Transformer explosion knocks out power, lights up sky in NYC

by Bamidele Ogunberu Posted on December 28th, 2018

New York City, USA: A transformer explosion at an electrical plant set the skies above New York City ablaze in an eerie, pulsing blue light Thursday night, causing scattered power outages, delaying flights and sparking a social media storm of jokes about an alien invasion.

The blast prompted a brief fire at a sprawling Con Edison facility in Queens — but no injuries — and a spectacular illumination of the New York skyline that generated a flurry of online commentary.

The explosion impacted subway service in the area and caused a brief ground stop at LaGuardia Airport, which experienced power outages.

Gov. Andrew Cuomo described a “major electrical failure” at the electrical substation along the East River, near the Rikers Island prison complex and across a small bay from LaGuardia.

Power had been largely restored to LaGuardia by 11 p.m. and the airport was resuming normal operations. Travellers were still asked to check with their carriers for updated flight information.

The lights caused a stir on social media as several witnesses posted photographs and videos of a bright, blue flash that filled the night’s sky. The Manhattan skyline and iconic East River bridges were suddenly silhouetted against a backdrop of pulsating light.

People flocked to social media to find out what happened and to share their views of the plumes of smoke pouring from the transformer.

“It was pitch black outside and then suddenly the whole side of the eastern sky was lighting up and changing colours,” said Madeleine Frank Reeves, who saw the lights from her Upper West Side apartment. “It lasted a couple of minutes.”

Some observers wondered whether aliens were invading and joked that the trend of gender reveal parties had finally gone too far. Television host Keith Olbermann referred to the episode as the “Blue Light Special.”

“Something insane is happening in the sky above Manhattan right now,” New York University sociologist Eric Klineberg wrote on Twitter under a video of the flashing sky.

Something insane is happening in the sky above Manhattan right now. — Eric Klinenberg (@EricKlinenberg) December 28, 2018

Mayor Bill de Blasio’s spokesman Eric Phillips tweeted that the lights were attributable to a “blown transformer.”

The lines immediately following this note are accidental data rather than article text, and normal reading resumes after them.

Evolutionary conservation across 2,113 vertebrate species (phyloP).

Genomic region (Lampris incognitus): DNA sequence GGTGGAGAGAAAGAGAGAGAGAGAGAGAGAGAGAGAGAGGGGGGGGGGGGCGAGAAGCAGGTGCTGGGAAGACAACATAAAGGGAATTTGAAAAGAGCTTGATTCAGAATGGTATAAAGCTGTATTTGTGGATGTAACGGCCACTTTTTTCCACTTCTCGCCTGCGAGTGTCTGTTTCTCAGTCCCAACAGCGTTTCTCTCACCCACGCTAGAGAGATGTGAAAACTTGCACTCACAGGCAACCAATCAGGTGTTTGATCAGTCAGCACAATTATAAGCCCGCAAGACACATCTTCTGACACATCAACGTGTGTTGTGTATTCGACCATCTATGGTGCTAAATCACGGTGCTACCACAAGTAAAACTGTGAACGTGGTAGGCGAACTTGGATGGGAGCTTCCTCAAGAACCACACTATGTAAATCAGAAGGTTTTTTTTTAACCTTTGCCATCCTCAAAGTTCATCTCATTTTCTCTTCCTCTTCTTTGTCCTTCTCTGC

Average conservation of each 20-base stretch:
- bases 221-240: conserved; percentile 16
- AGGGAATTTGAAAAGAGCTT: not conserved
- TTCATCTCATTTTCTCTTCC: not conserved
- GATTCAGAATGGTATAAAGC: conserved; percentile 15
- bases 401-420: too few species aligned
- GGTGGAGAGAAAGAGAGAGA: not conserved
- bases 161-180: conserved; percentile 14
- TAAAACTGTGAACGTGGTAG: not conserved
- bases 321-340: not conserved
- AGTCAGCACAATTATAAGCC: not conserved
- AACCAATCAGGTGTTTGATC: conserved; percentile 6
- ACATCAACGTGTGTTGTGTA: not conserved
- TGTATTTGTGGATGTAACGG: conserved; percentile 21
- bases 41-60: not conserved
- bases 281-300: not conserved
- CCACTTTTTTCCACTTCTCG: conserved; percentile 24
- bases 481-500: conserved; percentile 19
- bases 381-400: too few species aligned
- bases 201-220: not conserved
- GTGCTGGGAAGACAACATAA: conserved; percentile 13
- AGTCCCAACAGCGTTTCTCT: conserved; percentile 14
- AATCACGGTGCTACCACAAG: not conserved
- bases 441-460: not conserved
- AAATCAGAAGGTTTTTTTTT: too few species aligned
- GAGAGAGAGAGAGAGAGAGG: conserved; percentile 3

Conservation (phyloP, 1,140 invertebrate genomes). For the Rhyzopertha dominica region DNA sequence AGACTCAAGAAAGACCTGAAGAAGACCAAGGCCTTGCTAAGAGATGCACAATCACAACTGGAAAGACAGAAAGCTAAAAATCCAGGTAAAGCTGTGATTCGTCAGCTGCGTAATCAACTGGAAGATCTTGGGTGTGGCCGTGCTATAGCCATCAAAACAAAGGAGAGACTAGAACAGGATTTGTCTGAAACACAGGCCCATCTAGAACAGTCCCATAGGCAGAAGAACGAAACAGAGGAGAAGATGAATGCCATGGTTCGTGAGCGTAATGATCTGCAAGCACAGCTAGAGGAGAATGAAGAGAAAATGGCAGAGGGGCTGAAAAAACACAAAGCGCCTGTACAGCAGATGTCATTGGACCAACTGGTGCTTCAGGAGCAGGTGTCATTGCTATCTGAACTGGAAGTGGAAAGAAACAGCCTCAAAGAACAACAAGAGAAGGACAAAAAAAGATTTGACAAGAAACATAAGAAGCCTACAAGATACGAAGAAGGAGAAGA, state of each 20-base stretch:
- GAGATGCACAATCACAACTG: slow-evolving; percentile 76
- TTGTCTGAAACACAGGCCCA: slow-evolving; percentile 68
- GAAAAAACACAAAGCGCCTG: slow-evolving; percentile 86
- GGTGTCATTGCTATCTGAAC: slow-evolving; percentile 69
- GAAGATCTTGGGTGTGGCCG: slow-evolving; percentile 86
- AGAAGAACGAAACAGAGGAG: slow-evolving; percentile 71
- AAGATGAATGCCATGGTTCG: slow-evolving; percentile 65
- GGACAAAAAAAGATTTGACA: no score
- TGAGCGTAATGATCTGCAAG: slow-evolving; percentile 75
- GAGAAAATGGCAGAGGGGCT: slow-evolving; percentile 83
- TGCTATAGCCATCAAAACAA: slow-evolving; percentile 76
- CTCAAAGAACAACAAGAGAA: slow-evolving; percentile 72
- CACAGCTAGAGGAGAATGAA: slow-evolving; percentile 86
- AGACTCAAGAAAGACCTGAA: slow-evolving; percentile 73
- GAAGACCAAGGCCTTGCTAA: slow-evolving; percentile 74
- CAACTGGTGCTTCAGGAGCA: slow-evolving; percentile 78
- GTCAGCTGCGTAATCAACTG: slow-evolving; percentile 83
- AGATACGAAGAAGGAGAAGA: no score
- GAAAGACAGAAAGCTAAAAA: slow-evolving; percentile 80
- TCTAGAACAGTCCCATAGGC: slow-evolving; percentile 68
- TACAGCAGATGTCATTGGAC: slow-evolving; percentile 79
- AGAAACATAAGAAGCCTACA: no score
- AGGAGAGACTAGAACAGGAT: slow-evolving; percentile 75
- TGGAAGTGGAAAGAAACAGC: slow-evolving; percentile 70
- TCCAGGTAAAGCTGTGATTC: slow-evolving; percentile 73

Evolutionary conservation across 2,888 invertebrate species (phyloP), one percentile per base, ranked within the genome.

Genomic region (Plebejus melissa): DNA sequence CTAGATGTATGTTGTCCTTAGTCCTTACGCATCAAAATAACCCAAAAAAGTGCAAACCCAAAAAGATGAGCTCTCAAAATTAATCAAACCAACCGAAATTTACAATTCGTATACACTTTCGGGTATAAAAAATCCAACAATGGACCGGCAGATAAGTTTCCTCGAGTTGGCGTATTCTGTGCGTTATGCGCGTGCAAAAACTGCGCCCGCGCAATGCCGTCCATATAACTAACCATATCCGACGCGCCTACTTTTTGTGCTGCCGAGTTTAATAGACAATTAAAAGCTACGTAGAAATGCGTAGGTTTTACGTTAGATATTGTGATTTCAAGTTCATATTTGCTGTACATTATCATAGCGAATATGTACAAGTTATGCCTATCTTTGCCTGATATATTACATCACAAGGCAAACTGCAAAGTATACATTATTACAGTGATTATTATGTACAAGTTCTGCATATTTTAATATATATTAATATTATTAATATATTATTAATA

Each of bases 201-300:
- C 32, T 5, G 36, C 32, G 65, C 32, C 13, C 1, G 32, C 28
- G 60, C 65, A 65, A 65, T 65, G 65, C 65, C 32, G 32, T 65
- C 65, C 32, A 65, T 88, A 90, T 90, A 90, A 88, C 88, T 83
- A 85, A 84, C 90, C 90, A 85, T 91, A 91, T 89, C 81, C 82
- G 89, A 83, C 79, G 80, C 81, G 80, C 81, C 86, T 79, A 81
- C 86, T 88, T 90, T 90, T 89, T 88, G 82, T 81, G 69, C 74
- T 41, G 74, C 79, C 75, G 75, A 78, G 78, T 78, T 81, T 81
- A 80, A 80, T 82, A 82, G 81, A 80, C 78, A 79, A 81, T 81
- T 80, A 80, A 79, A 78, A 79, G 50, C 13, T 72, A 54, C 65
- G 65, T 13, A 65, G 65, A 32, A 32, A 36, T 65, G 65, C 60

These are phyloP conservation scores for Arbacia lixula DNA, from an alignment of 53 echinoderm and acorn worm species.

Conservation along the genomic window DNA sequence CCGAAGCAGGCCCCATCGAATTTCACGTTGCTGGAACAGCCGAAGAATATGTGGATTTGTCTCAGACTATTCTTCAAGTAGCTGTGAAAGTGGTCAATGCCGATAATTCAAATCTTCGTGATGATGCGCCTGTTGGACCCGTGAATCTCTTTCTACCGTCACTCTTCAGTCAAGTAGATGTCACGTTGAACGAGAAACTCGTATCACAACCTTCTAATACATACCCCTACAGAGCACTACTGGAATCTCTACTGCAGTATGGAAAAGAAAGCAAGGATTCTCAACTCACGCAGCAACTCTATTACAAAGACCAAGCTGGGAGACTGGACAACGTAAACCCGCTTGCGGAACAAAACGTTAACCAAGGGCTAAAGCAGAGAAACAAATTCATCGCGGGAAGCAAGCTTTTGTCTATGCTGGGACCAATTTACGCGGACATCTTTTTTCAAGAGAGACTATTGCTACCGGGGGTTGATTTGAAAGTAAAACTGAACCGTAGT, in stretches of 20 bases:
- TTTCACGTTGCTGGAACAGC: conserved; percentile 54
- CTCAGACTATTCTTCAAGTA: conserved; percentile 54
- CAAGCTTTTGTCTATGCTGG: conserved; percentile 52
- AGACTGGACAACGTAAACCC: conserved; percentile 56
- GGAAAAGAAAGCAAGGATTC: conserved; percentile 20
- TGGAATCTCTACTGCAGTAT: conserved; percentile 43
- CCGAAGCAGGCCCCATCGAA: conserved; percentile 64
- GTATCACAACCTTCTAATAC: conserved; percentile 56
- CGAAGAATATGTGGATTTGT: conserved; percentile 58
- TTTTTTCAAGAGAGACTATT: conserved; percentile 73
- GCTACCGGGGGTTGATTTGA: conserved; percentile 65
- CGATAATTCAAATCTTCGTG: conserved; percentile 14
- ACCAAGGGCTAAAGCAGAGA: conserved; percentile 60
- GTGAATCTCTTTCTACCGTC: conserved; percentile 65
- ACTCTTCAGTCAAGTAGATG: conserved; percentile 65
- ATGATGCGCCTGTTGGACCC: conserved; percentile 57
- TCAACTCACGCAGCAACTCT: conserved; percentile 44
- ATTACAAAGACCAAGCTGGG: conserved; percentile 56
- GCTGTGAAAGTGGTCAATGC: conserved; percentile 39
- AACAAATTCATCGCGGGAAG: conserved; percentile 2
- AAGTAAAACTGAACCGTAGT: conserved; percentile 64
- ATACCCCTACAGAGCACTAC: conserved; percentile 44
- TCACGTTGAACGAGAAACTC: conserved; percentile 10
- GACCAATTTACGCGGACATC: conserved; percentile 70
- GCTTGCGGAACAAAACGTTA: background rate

“Not aliens,” Phillips tweeted.

*Not* aliens. Blown transformer at Queens Con-Ed facility. Scattered power outages, including LGA. Con-Ed, FDNY, PD, OEM all working on it. — Eric Phillips (@EricFPhillips) December 28, 2018

Confirming incident in #Astoria was result of transformer explosion. No injuries, no fire, no evidence of extraterrestrial activity. Please continue to follow @FDNY and @Conedison — NYPD NEWS (@NYPDnews) December 28, 2018

John Tebbett, who lives two blocks away from the facility, told NY1 the explosion was followed for about five minutes by a loud roar. The blast had caused the lights in his home to flicker off and on, he said. Tebbett, an instructor with the local electrical union, walked down toward the facility to get a better look.

“You could hear the roar and see the super white, bright light,” Tebbett said. “It took them about five minutes, maybe. As we were watching it, it was like somebody turned off the power and it just went dark and then it was quiet. The roar stopped and it was dead quiet for a moment and then you could hear the emergency vehicles start to come in.”

It was the second major incident involving Con Edison in the last six months. In July, a steam pipe explosion spewed asbestos-laden vapour into the air in Manhattan’s Flatiron District, driving hundreds of people from their homes and businesses.

Con Edison said on Twitter that there was “a brief electrical fire at our substation in Astoria which involved some electrical transformers and caused a transmission dip in the area.”

There was a brief electrical fire at our substation on 20th Avenue & 32nd Street in Astoria this evening, which caused a transmission dip in the area. All power lines serving the area are in service and the system is stable. Photo: Michael Friedl, New York Times — Con Edison (@ConEdison) December 28, 2018

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